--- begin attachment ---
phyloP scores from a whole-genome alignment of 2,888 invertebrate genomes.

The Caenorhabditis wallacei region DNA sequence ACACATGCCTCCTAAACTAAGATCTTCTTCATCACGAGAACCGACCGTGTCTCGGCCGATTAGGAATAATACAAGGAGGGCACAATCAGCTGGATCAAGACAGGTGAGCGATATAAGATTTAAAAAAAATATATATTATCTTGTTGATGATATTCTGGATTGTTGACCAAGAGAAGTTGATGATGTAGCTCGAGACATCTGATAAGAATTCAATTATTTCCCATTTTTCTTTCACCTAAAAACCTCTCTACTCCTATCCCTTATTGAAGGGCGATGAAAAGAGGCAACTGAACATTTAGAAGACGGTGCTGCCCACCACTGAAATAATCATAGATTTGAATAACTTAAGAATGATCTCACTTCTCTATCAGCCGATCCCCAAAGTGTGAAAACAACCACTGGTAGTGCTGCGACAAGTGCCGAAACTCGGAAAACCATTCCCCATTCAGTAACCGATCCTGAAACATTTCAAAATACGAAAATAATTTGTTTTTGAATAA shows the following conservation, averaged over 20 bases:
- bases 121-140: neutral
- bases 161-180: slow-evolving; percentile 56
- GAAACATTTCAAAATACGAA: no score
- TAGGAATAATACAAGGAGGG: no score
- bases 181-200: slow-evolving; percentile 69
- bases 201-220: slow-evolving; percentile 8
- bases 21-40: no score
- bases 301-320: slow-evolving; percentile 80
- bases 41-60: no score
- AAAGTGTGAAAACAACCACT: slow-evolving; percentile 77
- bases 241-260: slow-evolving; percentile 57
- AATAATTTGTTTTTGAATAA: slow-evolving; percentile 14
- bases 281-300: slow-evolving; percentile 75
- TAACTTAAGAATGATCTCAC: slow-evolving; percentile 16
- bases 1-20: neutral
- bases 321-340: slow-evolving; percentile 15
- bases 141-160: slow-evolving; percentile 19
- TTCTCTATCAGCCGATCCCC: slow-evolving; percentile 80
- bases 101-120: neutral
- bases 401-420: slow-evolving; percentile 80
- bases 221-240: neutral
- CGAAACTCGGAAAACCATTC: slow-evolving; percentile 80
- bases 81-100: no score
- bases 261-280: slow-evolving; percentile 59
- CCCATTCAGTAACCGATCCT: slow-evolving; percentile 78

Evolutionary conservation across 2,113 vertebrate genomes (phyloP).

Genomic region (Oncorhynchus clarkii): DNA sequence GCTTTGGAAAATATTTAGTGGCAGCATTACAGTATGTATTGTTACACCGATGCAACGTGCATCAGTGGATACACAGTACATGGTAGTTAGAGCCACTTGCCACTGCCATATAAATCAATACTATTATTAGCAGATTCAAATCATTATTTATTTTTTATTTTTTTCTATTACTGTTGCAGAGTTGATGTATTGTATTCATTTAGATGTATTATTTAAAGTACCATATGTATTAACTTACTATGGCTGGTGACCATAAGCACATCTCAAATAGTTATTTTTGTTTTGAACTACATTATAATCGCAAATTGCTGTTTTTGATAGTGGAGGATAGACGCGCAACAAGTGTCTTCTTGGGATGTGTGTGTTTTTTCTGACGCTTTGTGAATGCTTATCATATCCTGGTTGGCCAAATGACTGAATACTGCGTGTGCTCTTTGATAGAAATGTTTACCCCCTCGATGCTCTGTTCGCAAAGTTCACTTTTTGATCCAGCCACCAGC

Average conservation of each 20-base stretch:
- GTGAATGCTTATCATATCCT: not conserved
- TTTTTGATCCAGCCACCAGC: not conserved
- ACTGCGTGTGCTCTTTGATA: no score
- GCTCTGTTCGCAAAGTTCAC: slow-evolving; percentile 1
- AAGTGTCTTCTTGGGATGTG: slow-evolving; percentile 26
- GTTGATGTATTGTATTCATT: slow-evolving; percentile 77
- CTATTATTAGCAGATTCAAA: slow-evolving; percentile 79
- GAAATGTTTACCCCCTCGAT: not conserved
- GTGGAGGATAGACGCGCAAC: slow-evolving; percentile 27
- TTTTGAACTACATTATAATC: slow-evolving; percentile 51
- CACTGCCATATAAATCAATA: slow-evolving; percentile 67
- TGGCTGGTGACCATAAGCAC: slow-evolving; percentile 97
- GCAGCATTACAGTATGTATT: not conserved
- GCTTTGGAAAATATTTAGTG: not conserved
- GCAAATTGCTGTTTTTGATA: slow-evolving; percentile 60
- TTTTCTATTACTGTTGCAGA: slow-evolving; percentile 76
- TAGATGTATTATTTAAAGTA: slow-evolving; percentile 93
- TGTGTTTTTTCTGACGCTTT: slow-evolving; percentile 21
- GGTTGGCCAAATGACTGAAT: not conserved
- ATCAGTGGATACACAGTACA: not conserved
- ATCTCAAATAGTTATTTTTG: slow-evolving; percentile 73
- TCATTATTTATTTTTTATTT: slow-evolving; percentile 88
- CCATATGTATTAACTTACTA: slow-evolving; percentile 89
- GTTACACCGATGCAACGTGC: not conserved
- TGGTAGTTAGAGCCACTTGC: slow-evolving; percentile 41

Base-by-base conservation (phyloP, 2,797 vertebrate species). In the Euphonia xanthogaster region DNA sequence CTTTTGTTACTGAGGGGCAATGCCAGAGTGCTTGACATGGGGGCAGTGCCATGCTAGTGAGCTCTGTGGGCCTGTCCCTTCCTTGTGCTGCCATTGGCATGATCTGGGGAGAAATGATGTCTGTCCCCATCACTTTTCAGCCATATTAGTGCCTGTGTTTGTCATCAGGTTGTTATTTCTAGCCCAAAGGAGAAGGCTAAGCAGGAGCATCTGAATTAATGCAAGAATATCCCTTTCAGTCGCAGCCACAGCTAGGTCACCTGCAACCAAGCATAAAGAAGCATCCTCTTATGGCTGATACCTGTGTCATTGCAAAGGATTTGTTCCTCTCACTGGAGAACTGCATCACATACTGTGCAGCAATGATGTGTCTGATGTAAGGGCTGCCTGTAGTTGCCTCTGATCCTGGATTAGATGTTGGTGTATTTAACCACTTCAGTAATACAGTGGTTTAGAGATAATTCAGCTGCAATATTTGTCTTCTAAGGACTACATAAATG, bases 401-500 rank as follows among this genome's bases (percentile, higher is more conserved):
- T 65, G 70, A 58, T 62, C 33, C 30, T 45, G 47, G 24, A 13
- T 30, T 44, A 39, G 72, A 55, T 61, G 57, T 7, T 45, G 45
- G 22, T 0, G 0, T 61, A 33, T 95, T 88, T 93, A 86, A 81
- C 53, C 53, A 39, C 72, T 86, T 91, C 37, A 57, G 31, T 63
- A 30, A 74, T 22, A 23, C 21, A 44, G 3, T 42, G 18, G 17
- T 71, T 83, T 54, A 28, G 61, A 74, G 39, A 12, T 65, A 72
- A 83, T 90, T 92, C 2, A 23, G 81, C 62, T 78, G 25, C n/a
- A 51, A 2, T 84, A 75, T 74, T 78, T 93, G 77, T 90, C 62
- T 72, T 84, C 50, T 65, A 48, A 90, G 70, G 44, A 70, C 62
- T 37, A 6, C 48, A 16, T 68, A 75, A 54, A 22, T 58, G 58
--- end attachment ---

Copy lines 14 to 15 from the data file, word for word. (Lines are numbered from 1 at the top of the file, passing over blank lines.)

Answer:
- AATAATTTGTTTTTGAATAA: slow-evolving; percentile 14
- bases 281-300: slow-evolving; percentile 75